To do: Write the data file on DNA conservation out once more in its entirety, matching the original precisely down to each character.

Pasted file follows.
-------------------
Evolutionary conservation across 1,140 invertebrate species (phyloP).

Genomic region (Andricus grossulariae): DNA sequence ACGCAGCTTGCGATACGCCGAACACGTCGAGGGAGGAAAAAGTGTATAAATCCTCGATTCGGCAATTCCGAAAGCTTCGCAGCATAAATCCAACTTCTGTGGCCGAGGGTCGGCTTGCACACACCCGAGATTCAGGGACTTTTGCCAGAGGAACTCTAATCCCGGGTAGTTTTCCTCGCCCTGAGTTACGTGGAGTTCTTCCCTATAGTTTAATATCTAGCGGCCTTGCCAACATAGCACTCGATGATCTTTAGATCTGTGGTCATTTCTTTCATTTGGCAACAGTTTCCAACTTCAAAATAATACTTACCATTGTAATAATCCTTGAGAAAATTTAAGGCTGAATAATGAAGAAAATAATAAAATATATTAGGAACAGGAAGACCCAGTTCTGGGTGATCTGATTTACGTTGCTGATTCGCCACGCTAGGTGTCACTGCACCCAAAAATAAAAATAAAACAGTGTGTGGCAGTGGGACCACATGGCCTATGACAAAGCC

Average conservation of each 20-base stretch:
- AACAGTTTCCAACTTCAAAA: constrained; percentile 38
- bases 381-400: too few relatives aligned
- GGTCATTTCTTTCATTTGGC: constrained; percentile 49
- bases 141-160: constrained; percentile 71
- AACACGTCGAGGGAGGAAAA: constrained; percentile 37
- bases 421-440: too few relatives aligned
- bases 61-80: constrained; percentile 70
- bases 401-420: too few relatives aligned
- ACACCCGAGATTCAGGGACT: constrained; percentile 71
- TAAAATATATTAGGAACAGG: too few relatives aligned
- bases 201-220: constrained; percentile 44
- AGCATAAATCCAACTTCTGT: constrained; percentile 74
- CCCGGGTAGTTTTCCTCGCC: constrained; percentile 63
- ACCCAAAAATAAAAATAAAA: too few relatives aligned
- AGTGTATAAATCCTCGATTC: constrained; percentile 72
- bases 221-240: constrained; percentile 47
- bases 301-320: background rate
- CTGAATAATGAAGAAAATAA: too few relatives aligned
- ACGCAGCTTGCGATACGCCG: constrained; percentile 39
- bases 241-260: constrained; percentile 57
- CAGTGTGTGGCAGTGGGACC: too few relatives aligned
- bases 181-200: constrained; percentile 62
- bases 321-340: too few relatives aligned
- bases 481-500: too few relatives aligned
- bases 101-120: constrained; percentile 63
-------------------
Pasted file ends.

Evolutionary conservation across 1,140 invertebrate species (phyloP).

Genomic region (Andricus grossulariae): DNA sequence ACGCAGCTTGCGATACGCCGAACACGTCGAGGGAGGAAAAAGTGTATAAATCCTCGATTCGGCAATTCCGAAAGCTTCGCAGCATAAATCCAACTTCTGTGGCCGAGGGTCGGCTTGCACACACCCGAGATTCAGGGACTTTTGCCAGAGGAACTCTAATCCCGGGTAGTTTTCCTCGCCCTGAGTTACGTGGAGTTCTTCCCTATAGTTTAATATCTAGCGGCCTTGCCAACATAGCACTCGATGATCTTTAGATCTGTGGTCATTTCTTTCATTTGGCAACAGTTTCCAACTTCAAAATAATACTTACCATTGTAATAATCCTTGAGAAAATTTAAGGCTGAATAATGAAGAAAATAATAAAATATATTAGGAACAGGAAGACCCAGTTCTGGGTGATCTGATTTACGTTGCTGATTCGCCACGCTAGGTGTCACTGCACCCAAAAATAAAAATAAAACAGTGTGTGGCAGTGGGACCACATGGCCTATGACAAAGCC

Average conservation of each 20-base stretch:
- AACAGTTTCCAACTTCAAAA: constrained; percentile 38
- bases 381-400: too few relatives aligned
- GGTCATTTCTTTCATTTGGC: constrained; percentile 49
- bases 141-160: constrained; percentile 71
- AACACGTCGAGGGAGGAAAA: constrained; percentile 37
- bases 421-440: too few relatives aligned
- bases 61-80: constrained; percentile 70
- bases 401-420: too few relatives aligned
- ACACCCGAGATTCAGGGACT: constrained; percentile 71
- TAAAATATATTAGGAACAGG: too few relatives aligned
- bases 201-220: constrained; percentile 44
- AGCATAAATCCAACTTCTGT: constrained; percentile 74
- CCCGGGTAGTTTTCCTCGCC: constrained; percentile 63
- ACCCAAAAATAAAAATAAAA: too few relatives aligned
- AGTGTATAAATCCTCGATTC: constrained; percentile 72
- bases 221-240: constrained; percentile 47
- bases 301-320: background rate
- CTGAATAATGAAGAAAATAA: too few relatives aligned
- ACGCAGCTTGCGATACGCCG: constrained; percentile 39
- bases 241-260: constrained; percentile 57
- CAGTGTGTGGCAGTGGGACC: too few relatives aligned
- bases 181-200: constrained; percentile 62
- bases 321-340: too few relatives aligned
- bases 481-500: too few relatives aligned
- bases 101-120: constrained; percentile 63